• and to make an effort to turn off our cell phones when we are spending time with those that we love so that we can be present in the moment.  

See also:  The dangers of distracted parenting

Baby Cues

This month we are exploring how to build our family’s emotional bank account by responding to each other’s needs. We are working to become more aware of how we each express our needs (bids). This week we are exploring the ways that infants and toddlers express their needs. We know that in the early stages of language development, parents have to be the detective to figure out what the cries, sounds, and movements mean. Over time, babies figure out that they can use their cries, sounds, and movements to have an impact on the people in their world. “They don’t realize that these sounds and actions have any meaning until their caregivers consistently respond to them. In this way, children gradually learn that the messages they send without words have an effect on other people, and they start to send these messages intentionally.” (http://www.hanen.org/Helpful-Info/Articles/Why-Interaction-Must-Come-Before-Language.aspx) So as we respond to our children’s sounds, gestures, facial expressions, and movements, we are filling their emotional bank accounts, teaching them that the world is a safe place, and also laying the foundation for future communication development.

 

Here are some additional resources to help us to improve our skills at reading our children’s cues:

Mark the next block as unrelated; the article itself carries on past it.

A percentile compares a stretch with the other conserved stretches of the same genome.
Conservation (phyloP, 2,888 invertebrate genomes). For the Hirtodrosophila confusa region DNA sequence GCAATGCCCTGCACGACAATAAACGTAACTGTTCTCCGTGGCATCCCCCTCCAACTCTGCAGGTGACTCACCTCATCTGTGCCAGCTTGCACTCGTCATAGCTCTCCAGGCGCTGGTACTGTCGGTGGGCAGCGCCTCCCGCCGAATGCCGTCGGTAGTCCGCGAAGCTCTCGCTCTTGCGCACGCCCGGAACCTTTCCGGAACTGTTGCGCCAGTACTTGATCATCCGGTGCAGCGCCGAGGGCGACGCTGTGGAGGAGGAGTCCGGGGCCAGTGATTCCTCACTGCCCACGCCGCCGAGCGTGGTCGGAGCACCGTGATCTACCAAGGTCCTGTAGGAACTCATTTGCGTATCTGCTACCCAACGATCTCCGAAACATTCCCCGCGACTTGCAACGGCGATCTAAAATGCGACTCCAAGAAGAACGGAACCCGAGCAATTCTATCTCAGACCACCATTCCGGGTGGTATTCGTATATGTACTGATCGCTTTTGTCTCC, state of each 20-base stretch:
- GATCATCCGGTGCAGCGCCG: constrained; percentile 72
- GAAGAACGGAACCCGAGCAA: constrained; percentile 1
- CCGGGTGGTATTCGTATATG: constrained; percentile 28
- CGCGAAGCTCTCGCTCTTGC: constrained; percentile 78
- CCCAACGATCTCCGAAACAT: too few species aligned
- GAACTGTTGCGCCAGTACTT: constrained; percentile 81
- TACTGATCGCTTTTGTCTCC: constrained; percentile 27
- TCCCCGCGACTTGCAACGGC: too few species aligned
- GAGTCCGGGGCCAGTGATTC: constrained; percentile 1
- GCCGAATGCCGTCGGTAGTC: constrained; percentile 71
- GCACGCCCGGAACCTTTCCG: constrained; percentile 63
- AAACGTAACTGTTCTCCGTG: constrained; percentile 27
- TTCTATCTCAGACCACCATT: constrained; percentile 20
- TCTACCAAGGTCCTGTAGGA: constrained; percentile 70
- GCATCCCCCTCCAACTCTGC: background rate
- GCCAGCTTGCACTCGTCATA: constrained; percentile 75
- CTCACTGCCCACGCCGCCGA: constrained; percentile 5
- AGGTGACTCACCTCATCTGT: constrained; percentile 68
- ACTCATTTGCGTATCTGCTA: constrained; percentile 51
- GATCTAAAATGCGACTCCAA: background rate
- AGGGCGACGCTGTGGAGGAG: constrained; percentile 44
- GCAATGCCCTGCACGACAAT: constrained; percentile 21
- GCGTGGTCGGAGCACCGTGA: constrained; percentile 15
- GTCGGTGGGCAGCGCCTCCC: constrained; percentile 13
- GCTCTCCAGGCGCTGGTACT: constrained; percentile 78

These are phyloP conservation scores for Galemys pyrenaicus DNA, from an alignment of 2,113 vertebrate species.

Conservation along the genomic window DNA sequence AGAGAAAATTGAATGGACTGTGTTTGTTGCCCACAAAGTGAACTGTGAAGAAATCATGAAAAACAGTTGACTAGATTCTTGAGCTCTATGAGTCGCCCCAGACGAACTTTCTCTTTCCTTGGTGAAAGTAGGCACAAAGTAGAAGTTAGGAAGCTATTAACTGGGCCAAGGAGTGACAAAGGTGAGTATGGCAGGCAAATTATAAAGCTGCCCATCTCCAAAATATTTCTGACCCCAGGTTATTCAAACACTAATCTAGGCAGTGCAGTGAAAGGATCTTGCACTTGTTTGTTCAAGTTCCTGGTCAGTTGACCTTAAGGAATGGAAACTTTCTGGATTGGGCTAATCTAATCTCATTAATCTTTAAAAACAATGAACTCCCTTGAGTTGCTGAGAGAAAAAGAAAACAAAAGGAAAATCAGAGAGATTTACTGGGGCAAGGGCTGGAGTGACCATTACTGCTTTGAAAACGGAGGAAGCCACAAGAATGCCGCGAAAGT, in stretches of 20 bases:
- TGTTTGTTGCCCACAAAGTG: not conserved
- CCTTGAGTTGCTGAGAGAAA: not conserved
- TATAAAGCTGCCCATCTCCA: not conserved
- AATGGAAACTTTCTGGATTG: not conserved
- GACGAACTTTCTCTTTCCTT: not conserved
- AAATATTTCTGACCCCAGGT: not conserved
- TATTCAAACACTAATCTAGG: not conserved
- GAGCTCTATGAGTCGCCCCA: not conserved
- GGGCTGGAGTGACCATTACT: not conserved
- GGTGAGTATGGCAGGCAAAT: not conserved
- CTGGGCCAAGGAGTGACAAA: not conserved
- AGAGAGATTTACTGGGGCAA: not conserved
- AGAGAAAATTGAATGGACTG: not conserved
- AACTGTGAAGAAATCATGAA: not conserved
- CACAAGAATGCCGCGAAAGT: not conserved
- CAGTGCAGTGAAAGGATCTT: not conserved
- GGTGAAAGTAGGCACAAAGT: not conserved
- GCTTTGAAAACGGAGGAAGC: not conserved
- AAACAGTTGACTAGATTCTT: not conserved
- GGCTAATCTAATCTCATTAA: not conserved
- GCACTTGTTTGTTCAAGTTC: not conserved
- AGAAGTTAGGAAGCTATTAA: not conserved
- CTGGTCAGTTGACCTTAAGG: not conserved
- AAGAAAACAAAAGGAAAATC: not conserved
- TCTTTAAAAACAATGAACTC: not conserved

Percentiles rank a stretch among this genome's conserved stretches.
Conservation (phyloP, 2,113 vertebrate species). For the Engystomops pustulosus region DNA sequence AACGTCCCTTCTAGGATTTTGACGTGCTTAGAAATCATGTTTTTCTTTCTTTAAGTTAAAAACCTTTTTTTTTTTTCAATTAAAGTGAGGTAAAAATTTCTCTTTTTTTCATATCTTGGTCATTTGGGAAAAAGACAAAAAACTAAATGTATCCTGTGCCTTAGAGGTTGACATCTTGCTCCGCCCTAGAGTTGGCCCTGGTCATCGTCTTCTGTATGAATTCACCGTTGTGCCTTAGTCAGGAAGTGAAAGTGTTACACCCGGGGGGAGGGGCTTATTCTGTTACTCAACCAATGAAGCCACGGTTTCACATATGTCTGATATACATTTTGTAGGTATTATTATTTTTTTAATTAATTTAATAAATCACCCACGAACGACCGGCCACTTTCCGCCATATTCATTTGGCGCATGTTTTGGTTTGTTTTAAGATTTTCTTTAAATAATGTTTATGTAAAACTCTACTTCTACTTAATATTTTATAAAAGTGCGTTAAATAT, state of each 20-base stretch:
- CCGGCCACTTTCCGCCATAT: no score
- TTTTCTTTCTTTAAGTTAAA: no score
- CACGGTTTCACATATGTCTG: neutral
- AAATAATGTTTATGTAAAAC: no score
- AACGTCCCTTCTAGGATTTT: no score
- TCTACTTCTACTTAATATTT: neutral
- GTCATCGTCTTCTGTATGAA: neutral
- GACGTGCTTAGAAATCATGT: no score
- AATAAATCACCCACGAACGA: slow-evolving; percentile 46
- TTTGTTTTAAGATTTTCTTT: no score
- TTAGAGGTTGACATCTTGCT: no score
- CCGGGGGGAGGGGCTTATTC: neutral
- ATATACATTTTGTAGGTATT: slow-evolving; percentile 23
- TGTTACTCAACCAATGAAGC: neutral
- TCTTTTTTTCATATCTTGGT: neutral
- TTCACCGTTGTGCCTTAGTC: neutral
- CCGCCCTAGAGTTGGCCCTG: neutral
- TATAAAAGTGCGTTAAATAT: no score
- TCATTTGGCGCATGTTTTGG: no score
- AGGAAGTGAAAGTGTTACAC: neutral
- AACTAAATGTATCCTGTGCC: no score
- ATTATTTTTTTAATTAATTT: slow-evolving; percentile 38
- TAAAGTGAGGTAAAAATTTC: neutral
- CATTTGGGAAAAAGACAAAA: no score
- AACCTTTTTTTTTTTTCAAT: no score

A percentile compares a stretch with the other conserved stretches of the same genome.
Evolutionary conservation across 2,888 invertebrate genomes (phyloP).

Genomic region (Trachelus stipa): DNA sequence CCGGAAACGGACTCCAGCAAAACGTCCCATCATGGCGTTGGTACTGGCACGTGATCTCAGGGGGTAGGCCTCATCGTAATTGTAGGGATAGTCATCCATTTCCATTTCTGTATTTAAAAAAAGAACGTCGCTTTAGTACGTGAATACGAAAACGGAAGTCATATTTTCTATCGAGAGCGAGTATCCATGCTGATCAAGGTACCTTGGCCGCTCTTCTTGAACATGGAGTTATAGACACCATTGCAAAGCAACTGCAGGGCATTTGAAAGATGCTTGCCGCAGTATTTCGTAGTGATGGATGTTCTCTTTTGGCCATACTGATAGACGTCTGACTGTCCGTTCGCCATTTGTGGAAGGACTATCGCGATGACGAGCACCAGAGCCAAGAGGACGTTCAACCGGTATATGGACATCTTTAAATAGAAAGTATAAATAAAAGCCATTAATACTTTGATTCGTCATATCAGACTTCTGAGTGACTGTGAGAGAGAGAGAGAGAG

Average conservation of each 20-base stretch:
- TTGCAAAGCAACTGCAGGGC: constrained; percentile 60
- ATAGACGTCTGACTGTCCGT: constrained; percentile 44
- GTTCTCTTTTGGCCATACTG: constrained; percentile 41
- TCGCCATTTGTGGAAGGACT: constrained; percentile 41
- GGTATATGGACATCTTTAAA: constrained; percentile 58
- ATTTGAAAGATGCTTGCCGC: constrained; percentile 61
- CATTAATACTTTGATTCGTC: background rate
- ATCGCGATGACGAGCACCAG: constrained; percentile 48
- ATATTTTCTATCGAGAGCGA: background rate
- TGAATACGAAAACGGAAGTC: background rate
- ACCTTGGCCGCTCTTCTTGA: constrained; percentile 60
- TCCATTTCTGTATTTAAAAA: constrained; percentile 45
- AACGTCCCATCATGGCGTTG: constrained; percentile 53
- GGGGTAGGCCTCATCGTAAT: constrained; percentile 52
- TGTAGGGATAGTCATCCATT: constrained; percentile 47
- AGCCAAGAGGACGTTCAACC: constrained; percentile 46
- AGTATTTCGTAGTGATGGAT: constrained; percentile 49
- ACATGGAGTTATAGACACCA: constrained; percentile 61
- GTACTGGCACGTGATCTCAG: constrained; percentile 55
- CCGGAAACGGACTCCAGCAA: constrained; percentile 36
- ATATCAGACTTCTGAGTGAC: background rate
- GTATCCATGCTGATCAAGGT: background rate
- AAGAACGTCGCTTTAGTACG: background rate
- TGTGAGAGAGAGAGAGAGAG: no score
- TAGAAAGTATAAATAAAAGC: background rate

Newborn Cues (YouTube video) 

Understanding Your Baby's Cues (YouTube video)

Baby Cues that Say "I'm Tired" (article with video)

Tired Signs in Infants and Toddlers (article with video)

 

The Empathy Reflex

As we work together to read each other‘s words and body language to figure out each other‘s needs, it can be useful to think about what Dr. John Medina calls the empathy reflex. In his book Brain Rules for Baby, he describes what he calls the empathy reflex. The empathy reflex is a habit that we can build to identify how the other person feels and make a guess about why they might feel that way. This can help us to bridge the gap between the behaviors that we can see in the other person and the intentions that we can’t see. According to Dr. Medina, this gap is one of the most common causes of conflict in relationships. We know our own intentions but we don’t always know the intentions of others.

 

So the next time you find yourself in an emotional situation, try these two steps: 1)  use the other person’s body language to guess (out loud) how you think they are feeling, and 2) make a statement about why they might be feeling that way. 

 

 Try it and let me know how it goes!  

Source: http://brain-rules-for-baby-practical-tips...

Step 2: Respond to bids mindfully

The next step in this challenge is to slow down, breathe, recognize bids, and RESPOND MINDFULLY.

In the Bringing Baby Home class, Dr. Gottman talks about the importance of recognizing bids and responding to them intentionally.  The motto of the workshop is "small things often."  

When we notice that our partner or our child is making a bid for connection, we have several ways that we can respond.

1.  We can turn towards. This means that we respond to their request for connection by connecting with them.  If our partner asks "Do we have any more laundry detergent?" we respond by putting some laundry detergent in the cart or add it to the shopping list.  If our baby is crying for attention, we respond by looking at them, talking or singing to them, and maybe by picking them up.  If the bid was that the person looked at us, we might simply smile at them.  Turning towards adds deposits to our emotional bank account.